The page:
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<anon I1="BLANK" I2="BLANK">Flat Stanley's Worldwide Adventures #2: The Great Egyptian Grave Robbery Chapter One A Letter for Stanley George Lambchop was sitting at the kitchen table, going through the mail as his wife cooked breakfast. "Look at these beauties, Harriet!" he called, holding up a letter with many exotic stamps in the corner. "From Egypt!" Ever since their eldest son, Stanley, had been flattened by a bulletin board and could now travel by mail, the Lambchop family had become keenly interested in stamps. "In a minute, dear," Mrs. Lambchop said. "I'm just at the difficult part of flipping this French toast. A letter from Egypt, you say! Why don't you open it and read it to me." Mr. Lambchop began to do just that, but then he caught himself. "That was a close one!" he cried. "It's a federal offense to open mail that's addressed to someone else. This letter is for Stanley!" Just then, both Lambchop boys appeared in the doorway, drawn by the delicious aroma of French toast and bacon. "Stanley, son, letter for you here. Looks important." "What about me?" Stanley's younger brother, Arthur, asked. "Any mail for me today?" "Not today, sorry," Mr. Lambchop replied. "But, Stanley, why don't you open yours and read it to us over breakfast." "After breakfast," Mrs. Lambchop said firmly. "And hand washing. You know how maple syrup gets all over everything." The boys finished their breakfast and washed up. Then Stanley opened his letter. / "If you are the world-famous flattened boy of America," he read out loud, "and if you are less than three inches thick, you must come to Egypt at once. We are beginning an archaeological project and are in urgent need of someone of your dimensions." "I don't know about world-famous," Arthur grumbled--a bit enviously, it must be said. "Maybe they've got the wrong person." "But I am only half an inch thick." Stanley sighed. "So that's me, all right." "I," Mrs. Lambchop corrected her son. "That is I." "It's signed Sir Abu Shenti Hawara the fourth," Stanley said, "and look: He's taken care of my travel arrangements." Stanley held up a very large envelope covered with stamps. George Lambchop took the letter and read it over. "No mention of Stanley's family going with him," he said, frowning. "I don't know . . ." "Well, an archaeological project . . . it's not as if it's something dangerous. And travel is broadening, George . . . ," Mrs. Lambchop mused. "Oh, Stanley, darling . . . I didn't mean it that way! What I meant was, it rounds out one's education . . . oh my, that didn't come out quite right either!" "Well, your mother and I have always encouraged you boys to lend a helping hand when needed," Mr. Lambchop said. "I suppose that goes even if it's needed halfway around the world." "We'd better take you to the post office at once, Stanley," Mrs. Lambchop said. "I will pack the leftover French toast and bacon for you to eat on the way. No maple syrup, of course. It wouldn't do to arrive all sticky!" "Something to drink?" Stanley asked. "I think not, dear," his mother told him. "Egypt is quite a distance, and I'm afraid you won't be near a bathroom for some time. Which reminds me . . ." And she went off to pack a toothbrush and washcloth for her son's trip. Stanley noticed that Arthur seemed glum. He knew Arthur sometimes found it difficult being the only round brother in a family. "Would you like me to bring back something from Egypt for you?" he asked. "Hmmmph," Arthur replied. "If you're going to Egypt, you should bring me back a mummy." "I don't believe they offer those as souvenirs. And besides, it wouldn't fit in the envelope with Stanley!" chuckled the boys' father. Mr. Lambchop was known for his sharp sense of humor. "How about a nice postcard?" Mr. Lambchop was known for being a practical thinker, too. Arthur folded his hands across his chest. "A mummy or nothing." Stanley was very sorry to see his brother looking so grumpy as he slid himself into the envelope. Flat Stanley's Worldwide Adventures #2: The Great Egyptian Grave Robbery . Copyright © by Jeff Brown. Reprinted by permission of HarperCollins Publishers, Inc. All rights reserved. Available now wherever books are sold. Excerpted from The Great Egyptian Grave Robbery by Sara Pennypacker, Jeff Brown All rights reserved by the original copyright owners. Excerpts are provided for display purposes only and may not be reproduced, reprinted or distributed without the written permission of the publisher.</anon>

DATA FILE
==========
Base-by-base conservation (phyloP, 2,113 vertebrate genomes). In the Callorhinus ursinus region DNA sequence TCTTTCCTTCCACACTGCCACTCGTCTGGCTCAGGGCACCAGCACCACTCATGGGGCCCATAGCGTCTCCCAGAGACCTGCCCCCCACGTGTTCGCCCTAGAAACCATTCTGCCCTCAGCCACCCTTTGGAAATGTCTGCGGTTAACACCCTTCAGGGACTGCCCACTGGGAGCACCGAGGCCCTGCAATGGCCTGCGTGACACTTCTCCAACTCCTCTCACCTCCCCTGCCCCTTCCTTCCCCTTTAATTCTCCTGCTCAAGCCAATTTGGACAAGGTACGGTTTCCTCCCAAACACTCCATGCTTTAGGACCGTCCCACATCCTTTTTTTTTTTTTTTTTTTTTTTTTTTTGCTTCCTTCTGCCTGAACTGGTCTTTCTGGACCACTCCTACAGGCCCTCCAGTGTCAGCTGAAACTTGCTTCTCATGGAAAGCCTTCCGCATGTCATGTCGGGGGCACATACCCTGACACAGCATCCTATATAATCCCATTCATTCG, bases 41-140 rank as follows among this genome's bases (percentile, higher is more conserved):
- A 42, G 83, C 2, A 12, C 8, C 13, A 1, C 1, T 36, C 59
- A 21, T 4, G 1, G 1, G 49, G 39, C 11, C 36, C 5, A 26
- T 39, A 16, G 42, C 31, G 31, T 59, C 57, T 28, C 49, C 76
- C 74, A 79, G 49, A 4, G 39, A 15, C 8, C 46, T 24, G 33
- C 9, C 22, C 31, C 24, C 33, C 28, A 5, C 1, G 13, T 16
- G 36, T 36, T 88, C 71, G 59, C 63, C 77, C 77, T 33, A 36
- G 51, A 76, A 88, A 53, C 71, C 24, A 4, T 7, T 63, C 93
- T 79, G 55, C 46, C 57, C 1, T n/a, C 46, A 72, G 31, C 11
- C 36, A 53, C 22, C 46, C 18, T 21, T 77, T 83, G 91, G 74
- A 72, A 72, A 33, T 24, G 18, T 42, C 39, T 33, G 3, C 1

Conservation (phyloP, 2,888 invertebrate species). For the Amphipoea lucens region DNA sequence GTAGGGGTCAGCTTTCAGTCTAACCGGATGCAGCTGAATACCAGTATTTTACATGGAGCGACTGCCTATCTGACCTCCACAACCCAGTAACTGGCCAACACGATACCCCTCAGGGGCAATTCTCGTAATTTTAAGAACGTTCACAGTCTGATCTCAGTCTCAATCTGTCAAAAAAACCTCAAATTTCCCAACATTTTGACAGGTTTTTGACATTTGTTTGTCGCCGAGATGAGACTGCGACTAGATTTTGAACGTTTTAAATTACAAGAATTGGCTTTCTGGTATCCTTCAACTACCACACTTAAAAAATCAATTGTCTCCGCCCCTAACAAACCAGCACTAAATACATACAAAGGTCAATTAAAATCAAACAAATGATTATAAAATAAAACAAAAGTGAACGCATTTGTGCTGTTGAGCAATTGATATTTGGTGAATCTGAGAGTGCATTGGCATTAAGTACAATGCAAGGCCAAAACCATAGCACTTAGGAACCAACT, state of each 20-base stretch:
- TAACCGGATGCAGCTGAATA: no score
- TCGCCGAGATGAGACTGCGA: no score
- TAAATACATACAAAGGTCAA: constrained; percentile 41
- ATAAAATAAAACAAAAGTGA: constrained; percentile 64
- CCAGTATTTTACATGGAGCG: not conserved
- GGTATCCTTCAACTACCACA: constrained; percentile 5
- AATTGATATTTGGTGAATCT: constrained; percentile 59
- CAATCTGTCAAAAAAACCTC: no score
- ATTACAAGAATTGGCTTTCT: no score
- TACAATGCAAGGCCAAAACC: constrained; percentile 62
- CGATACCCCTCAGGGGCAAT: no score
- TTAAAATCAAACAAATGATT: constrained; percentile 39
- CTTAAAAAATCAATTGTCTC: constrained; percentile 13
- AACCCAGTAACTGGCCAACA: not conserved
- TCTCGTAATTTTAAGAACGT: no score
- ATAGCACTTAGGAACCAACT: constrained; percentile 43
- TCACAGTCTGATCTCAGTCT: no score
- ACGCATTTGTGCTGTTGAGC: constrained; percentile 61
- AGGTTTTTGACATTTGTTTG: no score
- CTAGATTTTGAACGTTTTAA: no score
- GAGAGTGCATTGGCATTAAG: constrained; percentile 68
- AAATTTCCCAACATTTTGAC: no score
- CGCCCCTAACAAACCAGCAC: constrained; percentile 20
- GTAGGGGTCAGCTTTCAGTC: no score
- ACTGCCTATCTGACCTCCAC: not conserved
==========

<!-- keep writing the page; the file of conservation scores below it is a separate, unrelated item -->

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Horn Book Review
Written by Sara Pennypacker. These brief chapter books find our hero using his state of flatness to rescue his friend from a rockslide at Mount Rushmore and to foil tomb raiders in Egypt. With their breezy "Oh, golly" tone and broad humor (also apparent in the black-and white cartoons) deftly mimicking the originals, these geography-themed books will likely be popular with kids and social studies teachers. [Review covers these Flat Stanley's Worldwide Adventures titles: The Great Egyptian Grave Robbery and The Mount Rushmore Calamity.] (c) Copyright 2010. The Horn Book, Inc., a wholly owned subsidiary of Media Source, Inc. No redistribution permitted. All rights reserved.